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Why It's So Hard for Anyone to Get Over Fear of Flying

Blame your imagination, and your hormones.

Evgeny Bakharev/Shutterstock
Source: Evgeny Bakharev/Shutterstock

Reason has remarkably little effect on fear of flying, and nothing illustrates this better than looking at the statistics. M.I.T. professor of statistics Arnold Barnett tells us that only 1 in 45 million flights in the U.S. results in a fatal crash. This is meant to be reassuring. But, due to the way the brain works, it has the opposite effect.

To our emotional brain, 45 million is an abstraction. It isn't personally meaningful. But, the other number—the number 1—hits home. It's personal. It represents the plane that crashed. What did the people on that flight feel? Maybe they boarded expecting that nothing bad would happen. These thoughts trigger the release of stress hormones and a cascade of feelings: Your heart beats faster. There is noticeable perspiration. Mentally, your focus tightens. Physically, you are tense.

Feelings cause a problem. We test reality with our feelings. When we see something, if we can touch it, we intuitively accept it as real. When imagination of crashing causes feelings, it deceives us. Feelings can serve as proof that what is in the mind is real. The person knows they are not on the plane. But feelings make what we picture in the mind so real that the thought arises that this could be an omen.

Even if you can resist the idea of omens, it becomes difficult to look at an upcoming flight objectively if you wake up at 3 a.m. dreaming about a crash. Dreams like that are too close for comfort. It's difficult to struggle your way through the logic of saying to yourself —in a way that you believe it—that it has no meaning.

If this 1-in-45 million statistic is going to be helpful, we have to put it into a meaningful context: How can a person correctly conceptualize this number? Since the emotional mind is highly visual, let's try to conceptualize 1 in 45 million visually.

* A typical highway billboard is 14 feet high by 48 feet wide. If you drew vertical lines across the billboard one inch apart, and horizontal lines from top to bottom one inch apart, how many one inch blocks would you have?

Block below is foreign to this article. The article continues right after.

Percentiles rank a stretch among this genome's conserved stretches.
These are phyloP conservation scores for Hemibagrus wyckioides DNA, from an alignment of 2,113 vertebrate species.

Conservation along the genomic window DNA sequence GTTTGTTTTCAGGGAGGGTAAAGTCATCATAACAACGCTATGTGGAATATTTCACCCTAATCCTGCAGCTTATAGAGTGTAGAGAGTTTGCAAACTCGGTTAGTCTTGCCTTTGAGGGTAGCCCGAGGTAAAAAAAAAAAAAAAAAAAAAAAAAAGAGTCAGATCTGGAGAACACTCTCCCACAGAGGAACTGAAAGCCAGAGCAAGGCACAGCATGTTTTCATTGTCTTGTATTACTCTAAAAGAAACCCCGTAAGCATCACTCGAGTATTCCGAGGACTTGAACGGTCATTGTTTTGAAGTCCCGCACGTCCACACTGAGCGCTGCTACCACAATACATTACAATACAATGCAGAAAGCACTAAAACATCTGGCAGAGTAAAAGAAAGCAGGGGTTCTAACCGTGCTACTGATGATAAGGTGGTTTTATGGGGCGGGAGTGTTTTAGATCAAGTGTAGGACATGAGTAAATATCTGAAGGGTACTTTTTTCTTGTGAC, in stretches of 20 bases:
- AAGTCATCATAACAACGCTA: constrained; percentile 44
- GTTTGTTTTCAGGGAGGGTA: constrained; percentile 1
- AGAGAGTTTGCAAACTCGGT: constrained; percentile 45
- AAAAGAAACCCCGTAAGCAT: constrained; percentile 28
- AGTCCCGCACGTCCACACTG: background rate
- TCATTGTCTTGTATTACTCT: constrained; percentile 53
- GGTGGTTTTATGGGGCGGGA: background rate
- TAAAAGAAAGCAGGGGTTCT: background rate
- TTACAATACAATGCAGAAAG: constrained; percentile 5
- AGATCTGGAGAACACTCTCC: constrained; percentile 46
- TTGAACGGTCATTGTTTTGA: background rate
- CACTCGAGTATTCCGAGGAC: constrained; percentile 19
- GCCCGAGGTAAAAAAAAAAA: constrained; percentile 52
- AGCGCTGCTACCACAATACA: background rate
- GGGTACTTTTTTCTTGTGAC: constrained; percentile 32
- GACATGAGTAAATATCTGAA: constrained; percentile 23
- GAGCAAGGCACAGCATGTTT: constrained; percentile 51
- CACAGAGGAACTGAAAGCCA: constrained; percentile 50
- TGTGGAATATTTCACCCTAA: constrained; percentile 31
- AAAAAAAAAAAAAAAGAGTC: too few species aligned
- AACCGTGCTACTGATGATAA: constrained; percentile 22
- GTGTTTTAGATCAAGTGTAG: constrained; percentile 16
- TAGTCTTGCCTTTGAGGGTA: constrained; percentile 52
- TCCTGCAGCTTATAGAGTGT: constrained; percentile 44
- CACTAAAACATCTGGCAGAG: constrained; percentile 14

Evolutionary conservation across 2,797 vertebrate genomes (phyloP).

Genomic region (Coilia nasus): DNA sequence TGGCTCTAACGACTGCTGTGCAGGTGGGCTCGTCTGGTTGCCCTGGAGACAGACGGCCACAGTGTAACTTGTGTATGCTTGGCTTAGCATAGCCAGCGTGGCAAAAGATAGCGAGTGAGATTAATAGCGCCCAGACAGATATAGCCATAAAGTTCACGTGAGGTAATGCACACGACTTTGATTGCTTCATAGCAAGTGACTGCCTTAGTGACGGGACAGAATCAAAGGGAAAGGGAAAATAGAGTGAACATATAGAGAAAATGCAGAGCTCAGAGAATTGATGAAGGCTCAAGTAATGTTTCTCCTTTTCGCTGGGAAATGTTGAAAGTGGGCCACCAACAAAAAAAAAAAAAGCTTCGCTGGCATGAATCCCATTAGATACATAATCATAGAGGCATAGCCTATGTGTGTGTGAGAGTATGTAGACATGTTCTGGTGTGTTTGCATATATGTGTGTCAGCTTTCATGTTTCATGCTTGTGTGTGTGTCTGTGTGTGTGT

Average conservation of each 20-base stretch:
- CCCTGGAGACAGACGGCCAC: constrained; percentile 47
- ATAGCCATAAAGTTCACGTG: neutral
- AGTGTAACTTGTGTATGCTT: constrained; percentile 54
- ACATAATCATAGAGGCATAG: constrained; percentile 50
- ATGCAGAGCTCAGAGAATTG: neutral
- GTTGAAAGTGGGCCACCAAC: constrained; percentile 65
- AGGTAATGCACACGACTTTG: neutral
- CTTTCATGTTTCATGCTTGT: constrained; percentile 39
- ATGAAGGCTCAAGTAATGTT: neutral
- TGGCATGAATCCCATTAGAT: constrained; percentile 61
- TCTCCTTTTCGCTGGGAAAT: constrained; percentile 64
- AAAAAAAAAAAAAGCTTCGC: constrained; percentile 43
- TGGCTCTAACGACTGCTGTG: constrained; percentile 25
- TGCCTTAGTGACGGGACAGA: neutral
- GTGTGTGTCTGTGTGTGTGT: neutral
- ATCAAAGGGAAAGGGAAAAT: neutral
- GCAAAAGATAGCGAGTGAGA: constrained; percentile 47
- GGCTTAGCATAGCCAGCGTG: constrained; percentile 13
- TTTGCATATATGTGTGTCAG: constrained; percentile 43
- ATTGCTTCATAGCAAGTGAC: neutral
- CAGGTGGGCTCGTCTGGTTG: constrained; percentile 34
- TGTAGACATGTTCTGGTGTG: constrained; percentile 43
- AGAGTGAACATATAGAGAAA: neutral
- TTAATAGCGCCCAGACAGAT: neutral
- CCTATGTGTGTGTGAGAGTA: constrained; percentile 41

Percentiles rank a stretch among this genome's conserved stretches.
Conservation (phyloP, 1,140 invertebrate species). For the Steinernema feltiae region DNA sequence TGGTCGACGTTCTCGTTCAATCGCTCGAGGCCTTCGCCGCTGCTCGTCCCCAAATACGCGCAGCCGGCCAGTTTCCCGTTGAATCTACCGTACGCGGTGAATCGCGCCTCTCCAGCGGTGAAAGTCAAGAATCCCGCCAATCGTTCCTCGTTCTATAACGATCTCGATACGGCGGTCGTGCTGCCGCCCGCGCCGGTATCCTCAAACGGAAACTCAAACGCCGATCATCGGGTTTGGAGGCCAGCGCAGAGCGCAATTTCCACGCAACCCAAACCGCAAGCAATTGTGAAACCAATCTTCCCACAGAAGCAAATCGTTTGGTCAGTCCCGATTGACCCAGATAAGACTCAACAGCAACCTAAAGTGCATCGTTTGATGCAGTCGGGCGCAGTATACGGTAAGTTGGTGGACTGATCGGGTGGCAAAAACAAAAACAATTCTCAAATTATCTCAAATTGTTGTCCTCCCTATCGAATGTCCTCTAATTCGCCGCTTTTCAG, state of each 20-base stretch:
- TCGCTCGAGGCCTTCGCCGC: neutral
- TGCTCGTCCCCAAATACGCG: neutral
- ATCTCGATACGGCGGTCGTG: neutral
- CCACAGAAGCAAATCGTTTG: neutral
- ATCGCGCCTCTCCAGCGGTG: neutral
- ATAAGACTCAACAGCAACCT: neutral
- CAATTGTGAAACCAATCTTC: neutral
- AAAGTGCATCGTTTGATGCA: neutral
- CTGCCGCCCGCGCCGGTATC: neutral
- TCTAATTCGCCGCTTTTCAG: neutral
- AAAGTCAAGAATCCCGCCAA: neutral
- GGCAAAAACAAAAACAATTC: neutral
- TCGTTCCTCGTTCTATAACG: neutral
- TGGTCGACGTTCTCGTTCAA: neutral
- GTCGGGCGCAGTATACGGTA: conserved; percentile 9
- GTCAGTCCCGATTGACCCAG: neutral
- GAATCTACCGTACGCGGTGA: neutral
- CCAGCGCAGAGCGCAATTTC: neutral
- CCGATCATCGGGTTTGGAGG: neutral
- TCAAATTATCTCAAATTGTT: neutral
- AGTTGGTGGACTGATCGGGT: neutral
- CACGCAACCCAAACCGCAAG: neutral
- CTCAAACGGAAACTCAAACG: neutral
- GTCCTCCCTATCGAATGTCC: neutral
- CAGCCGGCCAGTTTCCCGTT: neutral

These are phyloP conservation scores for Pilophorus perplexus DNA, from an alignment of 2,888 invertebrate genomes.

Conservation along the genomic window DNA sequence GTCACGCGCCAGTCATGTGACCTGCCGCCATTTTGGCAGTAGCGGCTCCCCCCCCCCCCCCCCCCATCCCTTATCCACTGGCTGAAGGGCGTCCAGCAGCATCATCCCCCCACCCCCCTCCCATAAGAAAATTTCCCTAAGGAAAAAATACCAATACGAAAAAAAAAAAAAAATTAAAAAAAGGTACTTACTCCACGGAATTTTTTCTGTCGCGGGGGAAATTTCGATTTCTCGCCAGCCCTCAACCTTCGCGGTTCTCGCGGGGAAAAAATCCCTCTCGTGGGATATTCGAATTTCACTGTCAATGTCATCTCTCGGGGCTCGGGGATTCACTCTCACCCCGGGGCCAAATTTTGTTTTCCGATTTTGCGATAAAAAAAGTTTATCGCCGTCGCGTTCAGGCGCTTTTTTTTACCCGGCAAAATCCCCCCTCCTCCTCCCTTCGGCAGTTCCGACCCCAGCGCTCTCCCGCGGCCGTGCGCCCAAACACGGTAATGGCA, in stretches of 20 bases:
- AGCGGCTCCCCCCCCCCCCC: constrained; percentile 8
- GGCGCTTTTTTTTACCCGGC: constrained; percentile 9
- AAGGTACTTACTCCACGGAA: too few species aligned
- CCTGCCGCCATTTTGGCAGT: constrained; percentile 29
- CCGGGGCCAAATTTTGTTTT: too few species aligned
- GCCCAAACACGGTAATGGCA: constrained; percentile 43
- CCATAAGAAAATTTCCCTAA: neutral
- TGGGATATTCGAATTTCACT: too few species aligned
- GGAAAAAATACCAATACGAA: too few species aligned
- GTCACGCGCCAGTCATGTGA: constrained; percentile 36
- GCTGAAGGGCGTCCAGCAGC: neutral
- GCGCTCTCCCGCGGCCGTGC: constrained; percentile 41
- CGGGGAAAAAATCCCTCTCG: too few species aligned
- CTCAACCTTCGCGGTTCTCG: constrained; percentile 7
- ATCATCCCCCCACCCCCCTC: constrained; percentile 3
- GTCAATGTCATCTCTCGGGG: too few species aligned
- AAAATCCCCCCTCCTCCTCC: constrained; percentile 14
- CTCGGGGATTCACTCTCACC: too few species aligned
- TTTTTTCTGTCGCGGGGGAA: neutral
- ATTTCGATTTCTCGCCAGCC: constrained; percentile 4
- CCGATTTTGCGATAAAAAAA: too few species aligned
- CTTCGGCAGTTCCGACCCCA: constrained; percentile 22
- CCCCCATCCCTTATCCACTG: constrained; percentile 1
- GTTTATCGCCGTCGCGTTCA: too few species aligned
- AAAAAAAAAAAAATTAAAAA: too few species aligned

Fourteen feet is 168 inches. That means 168 horizontal lines. Forty-eight feet is 576 inches. That means 576 vertical lines. After drawing those lines on a blank billboard you would have 96,768 blocks. But, we need 45 million blocks. That's 465 times as many. Already, this may be bringing a different view of how safe flying is.

* Let’s try quarter-inch blocks. That means 672 horizontal lines one-quarter of an inch apart, and 2,304 vertical lines one-quarter of an inch apart. That gives us 1,548,288 blocks. If we mark just one of them, that would represent aviation safety in the Third World. But in the developed world, flying is about 250 times safer.

We need more blocks.

* What about lines spaced one-tenth of an inch apart? That would mean 1,680 horizontal lines and 5,760 vertical lines. This is getting to be a lot of work. That gives us 9,676,800 blocks. We need over four times that many.

* What about one-sixteenth of an inch? That means 2,688 horizontal lines and 9,216 vertical lines. That gives us 24,772,608 blocks.

* Maybe we should try millimeters. There are 25.4 millimeters per inch. So that means our billboard has 4,267 horizontal lines one millimeter apart and 14,630 horizontal lines. Oops, that comes to 62,426.210 blocks. Too many. But we are in the ball park. We have something we can conceptualize.

So: Imagine a block smaller than one-sixteenth of an inch but a bit larger than one millimeter, and you've got it. Imagine you carefully mark it with a tiny felt tip pin. You block it out.

Next time you drive down the highway and see billboards, consider the block that represents the chance of crashing. As you pass the billboard, it isn't even close to visible. You can't see it, so you imagine it. Now, though, you imagine it in a different way.

Let's take it one more step: Instead of blacking out that one tiny square, let's use a photograph. Take one of those plane crash images in your mind and reduce it in size to a little over one millimeter by one millimeter. Replace the black mark with the tiny photograph. Yes, the crash exists. But so do 45 million other flights, all of which arrived safely. Airline safety is not perfect, but there are few things you could do that are safer.

Why, then, is flying so difficult to deal with? Again, it has to do with how the mind works. After we release stress hormones, one of three things can happen:

  • If you can identify the cause as unthreatening, the stress hormone release ends.
  • If the cause does involve a threat—if you can take control of the situation—executive function, or high-level thinking in your pre-frontal cortex, signals the amygdala to stop the release of stress hormones.
  • If you cannot control the threat, escape is called for.

On the ground, we can generally control anxiety through these steps. But in the air, few passengers can be sure that every noise or motion is benign. None can end the release of stress hormones via control or escape.

Though there are many ideas about how to minimize anxiety in spite of this situation, the only complete solution is to shut down the release of stress hormones at the source—the amygdala. When we produce oxytocin, it inhibits the amygdala. Thus, just as Pavlov taught his dogs to salivate at the sound of bell, we can train the anxious passenger to produce oxytocin when boarding, when seated, when the door closes, when the plane takes off, when there is turbulence, and when landing.

No stress hormones, no problem.

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